Cedric Bomford

May 24-June 15

The Next Village

The project involves an installation component in a paddock at the entrance to the town of Kellerberrin, at the west end where the Great Eastern Highway and the train tracks cross, and a small gallery component consisting of a sculpture and two enlarged photocopies of photographs. The exhibition takes its name from a short piece of text of the same name by Franz Kafka.

The installation consists of a small dam excavated in one corner of the paddock, a small shelter made from salvaged boards, a fire pit and a shed/small house turned on its side in what appears to have been a fall into the dam. My departure point for the work was a mixture of past projects and my wanderings through the wheatbelt during my residency at IASKA. I have worked with ideas of shelter and the need for having a place in previous work, however these have always been in gallery space. In Kellerberrin I have taken this investigation outdoors, in an attempt to wrestle a space of shelter and refuge from this intimidating landscape. The location of the installation is highly visible from both the highway and the train tracks, both of which have a significant elevated vantage point, and look down into the dam. In response to being so exposed, I worked down into the dam, creating a kind of cramped and paranoid space. The shed was pulled over into the hole, a fire pit constructed behind it, the walls of the dam piled up, and a small shelter dug into one of the walls, presenting a defensible and hidden view of the landscape as it disappears on the horizon.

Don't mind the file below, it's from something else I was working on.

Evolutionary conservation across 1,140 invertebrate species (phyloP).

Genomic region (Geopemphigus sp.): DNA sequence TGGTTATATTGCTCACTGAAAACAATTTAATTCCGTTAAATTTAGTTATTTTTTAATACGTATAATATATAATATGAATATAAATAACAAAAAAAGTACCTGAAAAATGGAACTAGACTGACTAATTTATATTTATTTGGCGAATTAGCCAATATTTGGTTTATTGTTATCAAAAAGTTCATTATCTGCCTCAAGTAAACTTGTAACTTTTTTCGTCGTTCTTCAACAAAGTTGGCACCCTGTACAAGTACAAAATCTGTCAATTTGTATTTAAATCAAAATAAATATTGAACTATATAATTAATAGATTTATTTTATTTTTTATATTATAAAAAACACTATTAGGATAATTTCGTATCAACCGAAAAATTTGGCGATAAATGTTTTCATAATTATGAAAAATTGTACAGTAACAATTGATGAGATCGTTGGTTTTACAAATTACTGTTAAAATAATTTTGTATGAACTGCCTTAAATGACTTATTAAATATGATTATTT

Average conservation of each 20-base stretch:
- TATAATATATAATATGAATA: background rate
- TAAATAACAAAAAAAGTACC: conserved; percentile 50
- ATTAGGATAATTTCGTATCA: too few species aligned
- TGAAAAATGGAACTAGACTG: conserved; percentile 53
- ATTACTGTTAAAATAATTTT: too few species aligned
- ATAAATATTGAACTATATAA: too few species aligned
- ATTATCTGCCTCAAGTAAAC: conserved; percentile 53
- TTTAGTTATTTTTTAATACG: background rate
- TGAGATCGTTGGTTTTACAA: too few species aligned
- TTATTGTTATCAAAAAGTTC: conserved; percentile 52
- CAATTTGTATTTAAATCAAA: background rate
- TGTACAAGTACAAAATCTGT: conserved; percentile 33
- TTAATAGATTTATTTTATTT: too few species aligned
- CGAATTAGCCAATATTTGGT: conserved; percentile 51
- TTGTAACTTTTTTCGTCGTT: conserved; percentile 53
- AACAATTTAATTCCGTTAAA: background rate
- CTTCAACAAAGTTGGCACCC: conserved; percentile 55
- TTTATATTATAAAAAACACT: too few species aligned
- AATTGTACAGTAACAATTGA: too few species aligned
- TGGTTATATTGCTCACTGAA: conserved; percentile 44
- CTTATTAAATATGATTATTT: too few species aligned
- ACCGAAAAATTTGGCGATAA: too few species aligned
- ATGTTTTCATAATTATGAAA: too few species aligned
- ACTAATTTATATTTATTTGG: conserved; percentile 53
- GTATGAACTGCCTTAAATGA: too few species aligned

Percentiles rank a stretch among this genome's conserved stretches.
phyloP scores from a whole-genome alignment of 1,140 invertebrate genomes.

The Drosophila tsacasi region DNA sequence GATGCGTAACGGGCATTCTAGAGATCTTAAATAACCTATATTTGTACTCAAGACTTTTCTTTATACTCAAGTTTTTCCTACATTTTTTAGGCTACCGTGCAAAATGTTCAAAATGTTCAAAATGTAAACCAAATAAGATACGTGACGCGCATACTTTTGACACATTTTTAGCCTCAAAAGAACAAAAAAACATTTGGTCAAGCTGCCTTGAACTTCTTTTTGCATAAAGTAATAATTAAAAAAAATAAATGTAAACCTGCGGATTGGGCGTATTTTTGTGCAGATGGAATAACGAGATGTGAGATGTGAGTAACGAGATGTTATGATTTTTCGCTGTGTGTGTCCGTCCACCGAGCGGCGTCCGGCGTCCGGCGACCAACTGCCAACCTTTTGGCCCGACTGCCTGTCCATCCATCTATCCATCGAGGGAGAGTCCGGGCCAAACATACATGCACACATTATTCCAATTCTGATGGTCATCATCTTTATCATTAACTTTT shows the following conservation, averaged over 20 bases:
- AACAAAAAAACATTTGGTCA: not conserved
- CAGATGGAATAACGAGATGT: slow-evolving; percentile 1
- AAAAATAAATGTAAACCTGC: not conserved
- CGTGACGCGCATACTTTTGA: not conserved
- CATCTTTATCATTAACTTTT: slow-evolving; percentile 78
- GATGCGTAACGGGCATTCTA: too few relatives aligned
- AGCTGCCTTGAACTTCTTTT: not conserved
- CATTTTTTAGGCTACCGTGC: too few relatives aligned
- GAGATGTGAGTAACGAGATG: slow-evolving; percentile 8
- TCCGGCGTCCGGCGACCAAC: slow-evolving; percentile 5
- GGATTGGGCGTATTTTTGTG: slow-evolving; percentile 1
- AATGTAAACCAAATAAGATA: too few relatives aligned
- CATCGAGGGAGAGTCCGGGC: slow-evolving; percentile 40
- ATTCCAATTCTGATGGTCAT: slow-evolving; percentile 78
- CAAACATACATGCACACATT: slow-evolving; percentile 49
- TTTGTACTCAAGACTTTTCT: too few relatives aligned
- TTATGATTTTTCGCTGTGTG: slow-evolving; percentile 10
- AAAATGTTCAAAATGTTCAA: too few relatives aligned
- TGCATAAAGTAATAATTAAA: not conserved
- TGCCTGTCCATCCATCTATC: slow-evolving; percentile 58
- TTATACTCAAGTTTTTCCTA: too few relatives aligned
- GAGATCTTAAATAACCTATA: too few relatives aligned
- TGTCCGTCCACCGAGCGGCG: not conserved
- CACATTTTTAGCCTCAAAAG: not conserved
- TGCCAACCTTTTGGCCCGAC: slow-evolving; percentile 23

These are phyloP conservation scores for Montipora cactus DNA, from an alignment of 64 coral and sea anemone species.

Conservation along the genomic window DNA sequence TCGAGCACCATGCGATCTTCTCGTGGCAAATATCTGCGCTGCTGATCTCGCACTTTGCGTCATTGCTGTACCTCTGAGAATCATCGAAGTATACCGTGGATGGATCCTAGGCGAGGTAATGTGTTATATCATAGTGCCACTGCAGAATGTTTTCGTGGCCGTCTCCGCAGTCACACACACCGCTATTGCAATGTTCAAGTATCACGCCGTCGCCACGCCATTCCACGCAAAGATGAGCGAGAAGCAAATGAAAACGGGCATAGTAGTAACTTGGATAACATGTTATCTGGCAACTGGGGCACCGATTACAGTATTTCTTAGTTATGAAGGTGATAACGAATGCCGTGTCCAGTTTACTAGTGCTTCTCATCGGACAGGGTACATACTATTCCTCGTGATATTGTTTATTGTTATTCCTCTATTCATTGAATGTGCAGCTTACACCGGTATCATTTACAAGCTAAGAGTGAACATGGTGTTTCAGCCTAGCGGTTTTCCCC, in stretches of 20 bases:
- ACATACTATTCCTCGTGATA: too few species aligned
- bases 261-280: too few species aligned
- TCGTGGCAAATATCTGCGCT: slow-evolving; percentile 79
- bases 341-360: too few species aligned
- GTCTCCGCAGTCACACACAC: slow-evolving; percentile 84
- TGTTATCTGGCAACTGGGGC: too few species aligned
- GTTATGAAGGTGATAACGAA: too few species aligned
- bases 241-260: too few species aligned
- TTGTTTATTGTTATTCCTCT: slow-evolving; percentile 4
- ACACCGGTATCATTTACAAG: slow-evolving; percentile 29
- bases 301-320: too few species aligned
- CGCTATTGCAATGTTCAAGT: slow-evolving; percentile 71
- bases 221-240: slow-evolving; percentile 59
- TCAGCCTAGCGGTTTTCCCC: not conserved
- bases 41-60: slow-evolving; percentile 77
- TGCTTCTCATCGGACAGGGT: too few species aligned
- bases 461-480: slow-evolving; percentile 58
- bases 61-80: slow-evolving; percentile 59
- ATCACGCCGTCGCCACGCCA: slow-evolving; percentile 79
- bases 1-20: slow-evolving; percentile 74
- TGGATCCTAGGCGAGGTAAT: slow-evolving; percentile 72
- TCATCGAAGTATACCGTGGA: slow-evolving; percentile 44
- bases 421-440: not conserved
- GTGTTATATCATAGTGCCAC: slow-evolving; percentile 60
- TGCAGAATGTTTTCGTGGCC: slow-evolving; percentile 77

The Next Village

My grandfather used to say: "Life is astoundingly short. To me, looking back over it, life seems so foreshortened that I scarcely understand, for instance, how a young man can decide to ride over to the next village without being afraid that -- not to mention accidents -- even the span of a normal happy life may fall far short of the time needed for such a journey."

Franz Kafka

Cedric Bomford is an artist from Vancouver, Canada. His early work focused primarily on photography, dealing with architecture, constructions of history and story, politics and ideas of progress. In more recent work, however, he has adopted a method of working that more closely resembles manual labour or construction. In a number of projects, he has set out rules for the completion of a series of small (though human scale) structures that are constructed from salvaged materials including reclaimed wood, shipping palettes, etc… These works take the form of installations in which the viewer is invited to climb on, through, along or underneath the structures. Central to these projects is the idea of representing power relations implicit in architecture and public (constructed) space through encouraging visitors to move to different vantage points in the exhibition. Recent exhibition locations include Germany, Sweden, Canada, Iran and the Czech Republic, with upcoming exhibitions in 2008 in Australia and Taiwan.